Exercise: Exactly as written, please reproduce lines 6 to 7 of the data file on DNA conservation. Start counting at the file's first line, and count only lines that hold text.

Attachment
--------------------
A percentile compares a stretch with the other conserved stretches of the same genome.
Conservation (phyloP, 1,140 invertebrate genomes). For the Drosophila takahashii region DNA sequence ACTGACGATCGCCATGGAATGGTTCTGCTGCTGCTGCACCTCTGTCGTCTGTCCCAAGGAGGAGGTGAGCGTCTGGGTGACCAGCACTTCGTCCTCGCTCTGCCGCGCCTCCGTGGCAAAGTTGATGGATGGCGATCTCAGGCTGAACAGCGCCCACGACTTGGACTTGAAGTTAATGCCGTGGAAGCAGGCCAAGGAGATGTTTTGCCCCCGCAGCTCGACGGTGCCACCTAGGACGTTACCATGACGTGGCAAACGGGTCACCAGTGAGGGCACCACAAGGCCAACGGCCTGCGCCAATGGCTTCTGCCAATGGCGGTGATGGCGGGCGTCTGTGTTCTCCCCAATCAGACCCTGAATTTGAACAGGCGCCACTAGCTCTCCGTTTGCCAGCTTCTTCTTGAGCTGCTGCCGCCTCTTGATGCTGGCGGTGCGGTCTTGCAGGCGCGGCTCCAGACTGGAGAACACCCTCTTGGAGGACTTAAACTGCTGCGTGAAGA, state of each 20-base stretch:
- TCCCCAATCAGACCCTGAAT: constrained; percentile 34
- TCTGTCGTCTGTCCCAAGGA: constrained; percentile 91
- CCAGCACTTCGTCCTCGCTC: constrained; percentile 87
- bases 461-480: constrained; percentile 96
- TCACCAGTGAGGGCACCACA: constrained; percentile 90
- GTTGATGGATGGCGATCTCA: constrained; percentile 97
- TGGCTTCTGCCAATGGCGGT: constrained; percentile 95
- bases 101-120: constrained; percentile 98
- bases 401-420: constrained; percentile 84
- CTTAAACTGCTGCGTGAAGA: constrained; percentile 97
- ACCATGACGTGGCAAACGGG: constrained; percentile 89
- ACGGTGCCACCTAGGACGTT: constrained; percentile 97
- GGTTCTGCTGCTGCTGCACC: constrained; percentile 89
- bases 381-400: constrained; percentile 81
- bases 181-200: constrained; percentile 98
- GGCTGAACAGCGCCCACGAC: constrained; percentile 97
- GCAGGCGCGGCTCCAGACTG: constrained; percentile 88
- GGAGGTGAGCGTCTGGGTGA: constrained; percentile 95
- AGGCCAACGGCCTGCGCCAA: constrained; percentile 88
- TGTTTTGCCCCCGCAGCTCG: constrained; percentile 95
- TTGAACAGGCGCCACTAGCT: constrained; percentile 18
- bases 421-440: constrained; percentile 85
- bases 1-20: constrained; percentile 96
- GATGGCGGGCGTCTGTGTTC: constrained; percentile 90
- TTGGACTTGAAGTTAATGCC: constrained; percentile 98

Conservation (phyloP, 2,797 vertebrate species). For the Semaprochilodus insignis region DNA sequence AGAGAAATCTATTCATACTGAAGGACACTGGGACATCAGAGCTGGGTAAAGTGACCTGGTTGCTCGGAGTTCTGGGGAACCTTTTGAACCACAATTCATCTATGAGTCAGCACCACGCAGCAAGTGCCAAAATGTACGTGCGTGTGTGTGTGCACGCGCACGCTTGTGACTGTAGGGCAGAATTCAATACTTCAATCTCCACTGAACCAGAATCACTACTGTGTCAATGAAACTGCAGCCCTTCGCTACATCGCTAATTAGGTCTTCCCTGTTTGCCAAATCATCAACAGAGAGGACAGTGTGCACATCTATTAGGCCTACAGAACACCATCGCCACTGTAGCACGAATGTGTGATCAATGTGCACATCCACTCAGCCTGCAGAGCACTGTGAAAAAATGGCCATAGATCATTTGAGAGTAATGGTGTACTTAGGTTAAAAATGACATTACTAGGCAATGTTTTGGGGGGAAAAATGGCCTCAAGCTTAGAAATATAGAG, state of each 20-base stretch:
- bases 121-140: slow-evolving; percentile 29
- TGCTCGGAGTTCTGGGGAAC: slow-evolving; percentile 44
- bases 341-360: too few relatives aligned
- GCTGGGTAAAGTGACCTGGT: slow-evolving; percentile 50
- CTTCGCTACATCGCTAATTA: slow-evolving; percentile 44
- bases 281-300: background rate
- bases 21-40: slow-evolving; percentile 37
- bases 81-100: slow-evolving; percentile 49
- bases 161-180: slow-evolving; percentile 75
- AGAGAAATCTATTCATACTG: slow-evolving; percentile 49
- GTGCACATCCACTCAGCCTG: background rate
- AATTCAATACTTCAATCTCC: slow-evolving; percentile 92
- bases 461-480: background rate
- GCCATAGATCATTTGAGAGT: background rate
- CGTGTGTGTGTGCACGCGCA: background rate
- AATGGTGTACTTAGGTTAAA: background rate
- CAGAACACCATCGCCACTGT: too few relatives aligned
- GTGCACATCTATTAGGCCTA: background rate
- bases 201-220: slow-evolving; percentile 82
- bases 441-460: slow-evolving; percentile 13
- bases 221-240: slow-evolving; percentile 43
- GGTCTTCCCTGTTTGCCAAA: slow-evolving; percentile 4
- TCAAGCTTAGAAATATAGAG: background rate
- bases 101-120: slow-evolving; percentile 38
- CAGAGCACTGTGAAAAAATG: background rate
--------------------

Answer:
- bases 461-480: constrained; percentile 96
- TCACCAGTGAGGGCACCACA: constrained; percentile 90